This appeal succeeded because the Local Authority and Professionals involved failed to recognise and ensure that appropriately trained BSL interpreter’s were instructed to assist the Father and the parenting assessment had failed to take into appropriate consideration the mother’s cognitive difficulties.  It made clear that courts should not be driven by the 26 week timetable if the disabilities of one or more parents require a longer timeframe to ensure an effective and meaningful assessment.

Not only did the failures in this case result in a successful appeal (with the consequent delayed outcome for the child), the Court of Appeal judgment also serves as a reminder that all organs of the state (including the local authority and CAFCASS) are subject to Equality Act 2010 legislation and therefore owe particular duties to disabled service users/disabled parents.

 

June Venters QC

Cafcass: there is a new ‘culture of urgency’ in the family courts

The family courts have begun to replace a “culture of delay” with a “culture of urgency”, the Chief Executive of Cafcass observes:

Anthony Douglas recently approved a recent drop in the average time taken to complete care applications, down to 30 weeks from double that two years ago. He said:

“A halving of the time a case takes in court gives the average child subject to care proceedings – an extra 6 months less in limbo. Of course, this only makes sense if the speed with which the child can be placed securely and safely with permanent carers, whether back home, with relatives or with approved carers outside of the family network, is also faster.”

However, he claims, if new children entering the care system simply join the “4,000 plus” already looking for homes and permanent carers, “the greater speed in the family courts will count for little.”

The dramatic decrease in care application completion times “is a huge shift in operational culture which we can build on in the years to come.”

From April this year, family courts will be expected to resolve care applications and decide whether children should stay with their birth families or enter the care system within a maximum of 26 weeks (six and a half months), except in exceptional circumstances.

Mr Douglas believes this timetable will now be met before the law changes, saying this is a “testimony to all those practitioners in the family justice system who have worked hard to bring it about.”

He added:

“I do not believe the fears about miscarriages of justice to parents by completing cases quicker are borne out. 26 weeks is still a very long time in a child’s life.”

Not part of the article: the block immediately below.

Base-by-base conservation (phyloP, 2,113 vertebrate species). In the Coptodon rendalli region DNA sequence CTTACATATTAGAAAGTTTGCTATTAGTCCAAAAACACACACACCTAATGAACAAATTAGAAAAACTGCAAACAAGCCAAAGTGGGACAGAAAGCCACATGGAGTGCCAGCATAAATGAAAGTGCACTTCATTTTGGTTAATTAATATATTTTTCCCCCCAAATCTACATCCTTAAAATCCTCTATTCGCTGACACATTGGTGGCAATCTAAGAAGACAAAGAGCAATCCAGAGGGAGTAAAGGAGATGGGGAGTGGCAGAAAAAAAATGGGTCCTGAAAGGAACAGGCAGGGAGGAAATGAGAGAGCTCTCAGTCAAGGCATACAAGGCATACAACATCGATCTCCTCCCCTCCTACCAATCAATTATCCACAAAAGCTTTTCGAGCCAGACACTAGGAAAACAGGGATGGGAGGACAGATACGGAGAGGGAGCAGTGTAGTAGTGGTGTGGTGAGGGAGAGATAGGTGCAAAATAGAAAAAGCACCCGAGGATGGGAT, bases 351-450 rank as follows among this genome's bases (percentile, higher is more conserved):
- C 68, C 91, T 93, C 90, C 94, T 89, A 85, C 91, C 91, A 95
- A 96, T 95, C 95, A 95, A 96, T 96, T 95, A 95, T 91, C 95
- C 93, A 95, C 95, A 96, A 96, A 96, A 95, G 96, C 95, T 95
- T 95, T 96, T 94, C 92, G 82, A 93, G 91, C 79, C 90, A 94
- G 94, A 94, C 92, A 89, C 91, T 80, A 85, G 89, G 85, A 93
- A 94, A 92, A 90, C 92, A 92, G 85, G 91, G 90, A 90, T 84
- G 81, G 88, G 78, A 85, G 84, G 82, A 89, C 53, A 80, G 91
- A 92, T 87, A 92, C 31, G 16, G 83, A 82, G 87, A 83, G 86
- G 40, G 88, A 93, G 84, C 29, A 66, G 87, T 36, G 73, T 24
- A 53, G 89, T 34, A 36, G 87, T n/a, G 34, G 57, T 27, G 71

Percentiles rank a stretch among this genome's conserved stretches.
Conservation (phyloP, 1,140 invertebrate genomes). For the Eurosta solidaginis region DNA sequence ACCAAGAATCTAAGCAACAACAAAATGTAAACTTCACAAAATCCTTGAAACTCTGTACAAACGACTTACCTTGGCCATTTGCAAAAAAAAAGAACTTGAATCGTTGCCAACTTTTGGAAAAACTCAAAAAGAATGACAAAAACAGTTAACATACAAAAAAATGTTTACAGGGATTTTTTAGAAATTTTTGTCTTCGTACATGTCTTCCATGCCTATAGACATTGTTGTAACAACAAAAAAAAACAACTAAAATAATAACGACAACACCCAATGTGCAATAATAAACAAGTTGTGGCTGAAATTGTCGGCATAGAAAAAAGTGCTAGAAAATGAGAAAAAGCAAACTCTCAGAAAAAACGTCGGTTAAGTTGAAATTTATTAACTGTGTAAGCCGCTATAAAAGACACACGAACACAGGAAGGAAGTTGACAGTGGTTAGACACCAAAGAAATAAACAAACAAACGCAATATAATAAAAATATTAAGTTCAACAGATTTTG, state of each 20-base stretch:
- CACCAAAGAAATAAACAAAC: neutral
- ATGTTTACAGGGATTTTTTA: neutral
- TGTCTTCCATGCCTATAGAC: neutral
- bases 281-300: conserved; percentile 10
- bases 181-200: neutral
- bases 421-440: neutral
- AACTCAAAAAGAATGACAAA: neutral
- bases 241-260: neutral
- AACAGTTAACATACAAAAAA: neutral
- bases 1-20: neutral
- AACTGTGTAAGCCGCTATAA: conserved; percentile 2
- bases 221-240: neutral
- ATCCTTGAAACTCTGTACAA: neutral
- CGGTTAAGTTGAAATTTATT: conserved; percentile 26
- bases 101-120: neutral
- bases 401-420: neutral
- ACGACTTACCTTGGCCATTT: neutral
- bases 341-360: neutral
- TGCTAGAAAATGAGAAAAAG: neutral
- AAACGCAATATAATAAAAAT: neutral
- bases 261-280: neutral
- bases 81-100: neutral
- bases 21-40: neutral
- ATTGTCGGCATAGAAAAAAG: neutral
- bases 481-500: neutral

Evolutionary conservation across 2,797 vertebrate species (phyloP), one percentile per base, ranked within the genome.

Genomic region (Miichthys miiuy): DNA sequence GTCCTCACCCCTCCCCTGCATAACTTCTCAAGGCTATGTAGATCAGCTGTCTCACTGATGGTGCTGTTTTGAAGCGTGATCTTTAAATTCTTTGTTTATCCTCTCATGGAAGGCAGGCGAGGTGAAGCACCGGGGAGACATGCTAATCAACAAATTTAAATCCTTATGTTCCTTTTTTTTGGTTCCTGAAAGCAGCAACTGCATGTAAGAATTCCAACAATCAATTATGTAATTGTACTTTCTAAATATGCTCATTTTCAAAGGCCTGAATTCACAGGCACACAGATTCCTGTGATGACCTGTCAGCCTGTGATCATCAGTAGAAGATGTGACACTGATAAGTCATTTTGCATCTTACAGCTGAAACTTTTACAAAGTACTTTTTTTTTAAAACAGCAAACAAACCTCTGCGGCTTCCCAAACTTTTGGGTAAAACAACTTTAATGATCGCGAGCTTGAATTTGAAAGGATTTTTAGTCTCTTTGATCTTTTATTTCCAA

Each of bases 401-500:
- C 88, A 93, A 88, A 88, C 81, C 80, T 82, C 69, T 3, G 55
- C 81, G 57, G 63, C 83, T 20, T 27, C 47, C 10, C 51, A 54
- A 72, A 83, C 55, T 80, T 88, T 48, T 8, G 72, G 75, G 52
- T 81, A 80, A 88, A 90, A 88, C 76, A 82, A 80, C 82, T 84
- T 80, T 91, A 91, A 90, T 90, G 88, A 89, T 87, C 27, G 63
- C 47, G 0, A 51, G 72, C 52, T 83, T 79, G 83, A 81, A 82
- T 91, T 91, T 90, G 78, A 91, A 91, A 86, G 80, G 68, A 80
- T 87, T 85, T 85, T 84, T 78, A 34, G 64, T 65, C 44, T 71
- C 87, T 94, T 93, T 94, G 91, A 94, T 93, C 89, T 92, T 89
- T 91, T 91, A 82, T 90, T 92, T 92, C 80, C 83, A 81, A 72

Parents who abuse or neglect their children must show that they can change “in a matter of months, not years”, he said. Children “marooned” in the care system, with no sign of resolution or permanent placement “can easily lose their sense of hope and trust.”

This approval and the dismissal of speed leading to miscarriages of justice for parents from Sir Anthony Douglas should also be read in contrast with the recently reported decision of Re NL (A child) (Appeal: Interim Care Order: Facts and Reasons) [2014] EWHC 270 (Fam) Mrs Justice Pauffley.  In this case the court deprecated the widespread practice in care proceedings in the family proceedings court by which parties, usually the local authority, draft the ‘Facts and Reasons’ which are then adopted by the Justices.

In her judgment – which in his latest View (No 10) the President has recommended should be read by all care practitioners – Pauffley J said:

“Whilst I might be able to understand why such methods may have been developed, I am profoundly alarmed by their existence. Informal inquiries reveal, anecdotally, that the practices I have described are not confined to this area but are widespread across the country.”

She added:

“Seemingly, there were process failures in this case which significantly interfered with the most basic requirements for openness and transparency. There was, apparently, an established but largely clandestine arrangement between the local authority and the court which, to my mind, has considerable repercussions for justice and, equally importantly, the perception that justice will be done. It is fundamental that nothing is sent to the judge by one party unless it is copied simultaneously to every other party.

“Equally and just as importantly, it is difficult to view the Justices as having been independent and impartial if, as happened here, they simply adopted the local authority’s analysis of what their Findings and Reasons might comprise.”

Most notably and relevant to the approval of the speed now being exercised in the Family Courts is the comment made by Pauffley, J whereby she stated the following:

The judge noted that the reason why the local authority acted as it did concerning the report might be associated with the family justice reforms and the impetus to complete public law cases within 26 weeks. She commented:

“Justice must never be sacrificed upon the altar of speed.”

Words that many involved in the family courts would echo.

June Venters QC